In this case, however, the server doesn’t have a response to the headers, so it waits for another packet.

The client’s using Nagle’s algorithm, so it’s waiting for an ack.

oops.

Chapter 3: oints

A note about our backups: Amazon offers this great service called EBS. It has some issues that make us wary about using it as our main DB store, but it’s great as a secondary to take backups off of! You can snapshot an entire EBS volume in one go, and Amazon will store that for you as a backup.

it was a part of a cryptic log message we got from a corrupted mongo replica soooo… that’s a negative size. 112 is a “p” in ASCII.

this is some data corruption on indexes the error we got is a “the index is pointing at a deleted doc” type of thing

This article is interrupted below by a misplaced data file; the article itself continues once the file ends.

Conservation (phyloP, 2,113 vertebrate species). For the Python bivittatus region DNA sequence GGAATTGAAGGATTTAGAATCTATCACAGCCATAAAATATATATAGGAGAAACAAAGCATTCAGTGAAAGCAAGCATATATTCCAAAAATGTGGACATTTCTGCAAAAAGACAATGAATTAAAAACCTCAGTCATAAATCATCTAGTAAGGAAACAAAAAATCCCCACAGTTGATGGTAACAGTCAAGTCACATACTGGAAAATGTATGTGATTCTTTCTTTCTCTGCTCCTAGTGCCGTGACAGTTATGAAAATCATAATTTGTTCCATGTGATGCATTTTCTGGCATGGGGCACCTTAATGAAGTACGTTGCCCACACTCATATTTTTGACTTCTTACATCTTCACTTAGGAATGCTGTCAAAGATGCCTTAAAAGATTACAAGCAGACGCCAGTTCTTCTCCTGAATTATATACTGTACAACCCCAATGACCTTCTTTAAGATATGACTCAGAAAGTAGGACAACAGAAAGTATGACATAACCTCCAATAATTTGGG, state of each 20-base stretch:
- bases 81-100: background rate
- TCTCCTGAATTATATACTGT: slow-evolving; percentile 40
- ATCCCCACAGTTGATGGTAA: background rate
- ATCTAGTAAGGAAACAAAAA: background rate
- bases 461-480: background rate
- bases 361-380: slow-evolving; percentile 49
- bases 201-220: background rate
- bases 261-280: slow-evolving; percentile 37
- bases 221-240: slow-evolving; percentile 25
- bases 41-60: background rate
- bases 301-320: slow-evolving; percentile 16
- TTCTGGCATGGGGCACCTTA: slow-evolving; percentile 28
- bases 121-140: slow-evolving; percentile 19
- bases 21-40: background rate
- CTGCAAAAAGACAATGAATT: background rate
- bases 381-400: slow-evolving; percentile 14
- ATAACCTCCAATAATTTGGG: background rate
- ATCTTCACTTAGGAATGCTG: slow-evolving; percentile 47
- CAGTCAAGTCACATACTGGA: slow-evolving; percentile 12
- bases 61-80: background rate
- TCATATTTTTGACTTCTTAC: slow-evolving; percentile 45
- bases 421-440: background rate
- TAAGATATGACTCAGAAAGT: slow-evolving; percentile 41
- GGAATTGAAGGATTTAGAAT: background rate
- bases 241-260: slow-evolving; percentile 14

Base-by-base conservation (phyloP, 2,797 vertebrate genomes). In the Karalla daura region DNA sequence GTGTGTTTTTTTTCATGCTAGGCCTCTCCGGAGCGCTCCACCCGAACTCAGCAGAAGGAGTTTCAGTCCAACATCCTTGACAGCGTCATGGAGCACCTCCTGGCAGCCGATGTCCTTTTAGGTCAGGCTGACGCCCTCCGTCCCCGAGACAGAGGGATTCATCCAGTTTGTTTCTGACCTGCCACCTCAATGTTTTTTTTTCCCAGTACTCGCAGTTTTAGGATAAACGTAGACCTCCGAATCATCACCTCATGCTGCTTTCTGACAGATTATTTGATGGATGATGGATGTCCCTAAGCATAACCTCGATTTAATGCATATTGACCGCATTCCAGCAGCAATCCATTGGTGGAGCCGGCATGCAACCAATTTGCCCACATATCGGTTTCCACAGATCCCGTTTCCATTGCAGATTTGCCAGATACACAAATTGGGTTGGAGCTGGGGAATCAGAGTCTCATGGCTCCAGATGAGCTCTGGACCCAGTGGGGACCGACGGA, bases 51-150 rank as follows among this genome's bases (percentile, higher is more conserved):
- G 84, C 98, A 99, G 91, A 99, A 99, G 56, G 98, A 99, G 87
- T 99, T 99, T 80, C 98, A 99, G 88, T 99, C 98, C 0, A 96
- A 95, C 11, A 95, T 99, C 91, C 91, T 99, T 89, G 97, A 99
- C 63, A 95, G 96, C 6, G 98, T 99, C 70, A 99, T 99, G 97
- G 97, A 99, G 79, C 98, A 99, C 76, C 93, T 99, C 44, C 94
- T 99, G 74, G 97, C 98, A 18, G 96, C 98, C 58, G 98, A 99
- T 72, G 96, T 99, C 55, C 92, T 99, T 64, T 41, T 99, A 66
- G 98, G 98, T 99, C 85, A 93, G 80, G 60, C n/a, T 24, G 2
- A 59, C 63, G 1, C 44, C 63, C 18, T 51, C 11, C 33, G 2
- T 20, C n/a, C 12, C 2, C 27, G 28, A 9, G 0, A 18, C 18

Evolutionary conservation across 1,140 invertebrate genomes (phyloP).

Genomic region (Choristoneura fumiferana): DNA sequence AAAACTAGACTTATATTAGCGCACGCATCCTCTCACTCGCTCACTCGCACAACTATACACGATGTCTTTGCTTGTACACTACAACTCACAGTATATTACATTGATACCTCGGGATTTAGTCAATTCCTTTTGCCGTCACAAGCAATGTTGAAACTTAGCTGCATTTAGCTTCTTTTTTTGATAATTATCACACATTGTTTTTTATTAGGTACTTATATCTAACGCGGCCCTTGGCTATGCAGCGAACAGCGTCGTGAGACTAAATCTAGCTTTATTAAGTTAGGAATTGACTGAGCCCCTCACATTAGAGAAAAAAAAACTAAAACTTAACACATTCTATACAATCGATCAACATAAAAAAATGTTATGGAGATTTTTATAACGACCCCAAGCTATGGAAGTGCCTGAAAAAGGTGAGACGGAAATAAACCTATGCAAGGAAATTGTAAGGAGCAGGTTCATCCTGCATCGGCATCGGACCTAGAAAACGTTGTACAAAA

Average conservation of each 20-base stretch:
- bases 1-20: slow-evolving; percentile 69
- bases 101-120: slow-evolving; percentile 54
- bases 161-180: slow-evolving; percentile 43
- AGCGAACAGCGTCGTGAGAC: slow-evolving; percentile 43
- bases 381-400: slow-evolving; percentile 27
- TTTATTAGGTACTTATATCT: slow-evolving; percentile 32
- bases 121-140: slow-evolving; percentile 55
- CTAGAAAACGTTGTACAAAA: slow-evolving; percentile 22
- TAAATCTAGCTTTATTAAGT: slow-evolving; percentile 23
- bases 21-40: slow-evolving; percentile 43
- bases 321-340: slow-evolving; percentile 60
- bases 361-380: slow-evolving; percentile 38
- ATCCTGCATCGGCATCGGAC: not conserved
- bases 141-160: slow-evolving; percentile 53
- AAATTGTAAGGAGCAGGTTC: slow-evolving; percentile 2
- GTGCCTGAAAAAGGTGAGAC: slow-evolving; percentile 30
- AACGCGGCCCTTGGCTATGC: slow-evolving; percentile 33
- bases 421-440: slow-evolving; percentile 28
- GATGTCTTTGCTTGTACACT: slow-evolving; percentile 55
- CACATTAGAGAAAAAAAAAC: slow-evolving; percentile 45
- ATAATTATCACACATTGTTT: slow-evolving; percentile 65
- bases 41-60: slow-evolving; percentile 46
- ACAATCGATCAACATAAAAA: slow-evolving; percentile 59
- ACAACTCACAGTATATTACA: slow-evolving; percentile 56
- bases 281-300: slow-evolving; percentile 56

buffers!

A note about kernel writes: the kernel maintains a bunch of write buffers, so it will return to write calls immediately, and flush that data to disk asynchronously. This means that at any given point in time, you might have half-written data in various buffers/states as the database is in the middle of a write. Before the database confirms the write, it issues a sync system call that clears out the buffers and writes everything to disk.

So, before you take the EBS snapshot, you want to make sure everything that the database or kernel has been holding onto is fully flushed out and written to disk, so you don’t end up with oints. When this bug arose a while ago, we realized that we did fsync, but we didn’t actually lock the replica against more writes. we don’t actually lock the replica; snapshots get an fsynced state, but that state can easily race. mongo just scribbled on a data file while the snapshot was ongoing

What’s next!

This meant that when we cleaned and attempted to remount the database, it had half-written data, and barfed.

So — a lesson in non-atomic writes and BUFFERS, friends!